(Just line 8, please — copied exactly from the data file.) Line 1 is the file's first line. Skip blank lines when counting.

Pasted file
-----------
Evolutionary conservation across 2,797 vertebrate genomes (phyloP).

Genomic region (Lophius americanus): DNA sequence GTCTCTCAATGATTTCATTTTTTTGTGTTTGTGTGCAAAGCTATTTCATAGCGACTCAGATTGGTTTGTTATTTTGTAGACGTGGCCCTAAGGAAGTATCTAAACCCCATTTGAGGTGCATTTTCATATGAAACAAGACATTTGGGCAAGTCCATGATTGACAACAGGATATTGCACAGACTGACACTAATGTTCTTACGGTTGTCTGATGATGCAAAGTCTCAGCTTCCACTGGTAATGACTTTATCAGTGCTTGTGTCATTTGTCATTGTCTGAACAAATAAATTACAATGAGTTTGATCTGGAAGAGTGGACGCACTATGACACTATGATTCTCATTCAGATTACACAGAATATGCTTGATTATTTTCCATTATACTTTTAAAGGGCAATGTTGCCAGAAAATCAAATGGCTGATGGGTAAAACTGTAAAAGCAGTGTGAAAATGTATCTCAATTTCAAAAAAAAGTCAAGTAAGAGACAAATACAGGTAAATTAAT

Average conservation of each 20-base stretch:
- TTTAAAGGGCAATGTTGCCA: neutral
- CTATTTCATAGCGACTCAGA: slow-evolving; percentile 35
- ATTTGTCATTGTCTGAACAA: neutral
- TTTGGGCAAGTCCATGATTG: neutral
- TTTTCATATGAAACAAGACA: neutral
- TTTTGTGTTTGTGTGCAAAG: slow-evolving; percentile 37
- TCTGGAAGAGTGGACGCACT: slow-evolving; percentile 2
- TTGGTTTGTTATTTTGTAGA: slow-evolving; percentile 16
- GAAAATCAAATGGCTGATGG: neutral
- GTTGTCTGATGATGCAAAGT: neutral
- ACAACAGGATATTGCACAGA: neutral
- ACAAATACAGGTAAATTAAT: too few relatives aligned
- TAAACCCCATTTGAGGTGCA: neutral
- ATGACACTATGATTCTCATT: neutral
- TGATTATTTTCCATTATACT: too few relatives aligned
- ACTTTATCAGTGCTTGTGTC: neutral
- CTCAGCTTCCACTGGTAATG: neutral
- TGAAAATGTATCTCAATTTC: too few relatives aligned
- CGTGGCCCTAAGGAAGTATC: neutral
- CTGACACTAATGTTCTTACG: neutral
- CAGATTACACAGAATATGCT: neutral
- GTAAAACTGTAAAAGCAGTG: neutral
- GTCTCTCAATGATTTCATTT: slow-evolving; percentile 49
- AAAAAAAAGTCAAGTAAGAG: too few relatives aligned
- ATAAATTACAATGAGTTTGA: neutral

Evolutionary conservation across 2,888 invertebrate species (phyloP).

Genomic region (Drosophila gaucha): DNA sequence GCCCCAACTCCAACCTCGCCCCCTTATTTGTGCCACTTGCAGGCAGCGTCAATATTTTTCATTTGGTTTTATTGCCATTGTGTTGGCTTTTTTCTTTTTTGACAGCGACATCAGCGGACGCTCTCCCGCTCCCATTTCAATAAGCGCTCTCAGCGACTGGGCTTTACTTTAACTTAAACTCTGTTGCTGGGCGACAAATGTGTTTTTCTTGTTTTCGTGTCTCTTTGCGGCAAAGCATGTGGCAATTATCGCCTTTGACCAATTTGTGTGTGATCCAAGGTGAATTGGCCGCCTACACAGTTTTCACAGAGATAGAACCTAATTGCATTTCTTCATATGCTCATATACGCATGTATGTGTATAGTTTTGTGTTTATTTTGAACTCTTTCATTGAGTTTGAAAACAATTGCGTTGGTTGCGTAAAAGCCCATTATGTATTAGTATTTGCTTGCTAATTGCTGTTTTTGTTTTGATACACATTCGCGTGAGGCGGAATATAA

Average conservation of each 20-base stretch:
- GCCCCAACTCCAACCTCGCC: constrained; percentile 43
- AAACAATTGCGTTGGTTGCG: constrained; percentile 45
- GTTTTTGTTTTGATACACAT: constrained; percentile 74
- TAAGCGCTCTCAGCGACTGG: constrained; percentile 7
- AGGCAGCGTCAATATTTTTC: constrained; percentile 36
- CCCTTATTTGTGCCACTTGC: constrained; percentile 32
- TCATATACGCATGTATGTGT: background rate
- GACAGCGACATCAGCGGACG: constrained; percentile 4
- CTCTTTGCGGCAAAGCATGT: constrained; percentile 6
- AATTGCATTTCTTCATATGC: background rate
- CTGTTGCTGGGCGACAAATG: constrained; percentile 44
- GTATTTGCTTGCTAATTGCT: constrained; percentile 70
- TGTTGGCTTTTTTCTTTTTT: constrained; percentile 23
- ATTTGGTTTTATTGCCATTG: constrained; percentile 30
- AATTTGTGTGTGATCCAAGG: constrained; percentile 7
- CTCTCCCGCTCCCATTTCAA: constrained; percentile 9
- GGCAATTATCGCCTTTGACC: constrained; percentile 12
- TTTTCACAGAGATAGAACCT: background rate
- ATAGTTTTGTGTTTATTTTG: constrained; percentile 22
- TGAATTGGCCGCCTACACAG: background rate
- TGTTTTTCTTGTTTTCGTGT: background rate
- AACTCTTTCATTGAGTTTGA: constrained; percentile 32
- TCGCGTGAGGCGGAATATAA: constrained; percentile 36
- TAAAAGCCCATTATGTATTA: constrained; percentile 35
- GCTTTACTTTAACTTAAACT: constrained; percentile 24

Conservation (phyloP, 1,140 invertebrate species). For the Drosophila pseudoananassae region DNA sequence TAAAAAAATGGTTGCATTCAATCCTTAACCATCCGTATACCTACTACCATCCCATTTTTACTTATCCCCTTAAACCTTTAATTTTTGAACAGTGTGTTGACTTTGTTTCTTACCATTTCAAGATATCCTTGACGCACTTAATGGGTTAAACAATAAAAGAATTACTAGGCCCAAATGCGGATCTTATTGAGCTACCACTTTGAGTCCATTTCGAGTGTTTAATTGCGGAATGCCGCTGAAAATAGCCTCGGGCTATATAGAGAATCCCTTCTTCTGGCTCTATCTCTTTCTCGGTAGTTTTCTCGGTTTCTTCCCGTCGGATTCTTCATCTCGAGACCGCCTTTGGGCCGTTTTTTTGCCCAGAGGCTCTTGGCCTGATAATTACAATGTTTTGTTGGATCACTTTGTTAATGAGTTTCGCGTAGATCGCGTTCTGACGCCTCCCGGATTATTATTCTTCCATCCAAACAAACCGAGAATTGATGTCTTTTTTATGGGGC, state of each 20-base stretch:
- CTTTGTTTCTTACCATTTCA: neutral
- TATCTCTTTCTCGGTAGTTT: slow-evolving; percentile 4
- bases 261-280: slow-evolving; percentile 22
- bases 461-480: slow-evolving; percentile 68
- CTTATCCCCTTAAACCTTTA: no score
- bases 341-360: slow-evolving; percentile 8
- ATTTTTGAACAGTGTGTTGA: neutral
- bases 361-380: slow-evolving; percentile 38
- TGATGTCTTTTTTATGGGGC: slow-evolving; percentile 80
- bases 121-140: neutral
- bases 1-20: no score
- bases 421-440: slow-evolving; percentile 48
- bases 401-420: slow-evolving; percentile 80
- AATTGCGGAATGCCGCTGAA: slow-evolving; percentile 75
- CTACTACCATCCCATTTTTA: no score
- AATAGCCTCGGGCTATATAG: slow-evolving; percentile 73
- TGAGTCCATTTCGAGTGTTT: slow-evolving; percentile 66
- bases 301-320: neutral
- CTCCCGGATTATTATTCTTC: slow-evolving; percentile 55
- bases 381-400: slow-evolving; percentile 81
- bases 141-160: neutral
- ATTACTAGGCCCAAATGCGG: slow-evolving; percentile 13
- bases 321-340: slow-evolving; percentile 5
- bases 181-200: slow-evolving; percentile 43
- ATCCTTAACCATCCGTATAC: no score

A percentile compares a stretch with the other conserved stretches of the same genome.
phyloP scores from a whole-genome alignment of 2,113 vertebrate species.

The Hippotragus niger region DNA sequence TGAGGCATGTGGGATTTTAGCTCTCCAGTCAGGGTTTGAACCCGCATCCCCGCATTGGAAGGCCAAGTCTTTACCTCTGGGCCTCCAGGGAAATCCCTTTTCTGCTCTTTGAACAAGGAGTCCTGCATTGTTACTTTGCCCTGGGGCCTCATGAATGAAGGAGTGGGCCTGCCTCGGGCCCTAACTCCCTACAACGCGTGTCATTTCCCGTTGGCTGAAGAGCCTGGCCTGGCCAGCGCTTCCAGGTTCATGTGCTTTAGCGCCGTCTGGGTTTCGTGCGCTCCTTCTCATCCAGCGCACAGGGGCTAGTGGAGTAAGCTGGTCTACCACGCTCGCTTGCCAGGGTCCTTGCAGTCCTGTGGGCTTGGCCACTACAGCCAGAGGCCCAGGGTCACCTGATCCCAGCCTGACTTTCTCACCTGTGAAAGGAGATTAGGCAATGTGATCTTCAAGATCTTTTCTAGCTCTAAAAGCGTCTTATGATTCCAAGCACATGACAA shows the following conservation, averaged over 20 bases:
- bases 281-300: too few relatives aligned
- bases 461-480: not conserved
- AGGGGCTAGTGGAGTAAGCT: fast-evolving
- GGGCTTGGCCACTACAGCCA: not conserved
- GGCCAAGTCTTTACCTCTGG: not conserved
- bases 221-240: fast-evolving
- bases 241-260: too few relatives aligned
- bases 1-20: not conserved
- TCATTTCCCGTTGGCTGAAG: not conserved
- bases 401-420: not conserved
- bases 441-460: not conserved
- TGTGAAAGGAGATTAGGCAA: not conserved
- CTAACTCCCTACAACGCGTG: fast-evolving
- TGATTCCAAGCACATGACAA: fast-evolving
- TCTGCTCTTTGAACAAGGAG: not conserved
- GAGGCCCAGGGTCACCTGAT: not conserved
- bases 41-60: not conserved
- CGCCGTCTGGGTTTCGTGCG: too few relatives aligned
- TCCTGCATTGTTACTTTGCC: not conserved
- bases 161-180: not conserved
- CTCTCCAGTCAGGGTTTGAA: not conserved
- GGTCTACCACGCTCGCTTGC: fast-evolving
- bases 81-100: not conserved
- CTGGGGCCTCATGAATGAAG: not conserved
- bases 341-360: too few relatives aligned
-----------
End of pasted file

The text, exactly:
- TTTTCATATGAAACAAGACA: neutral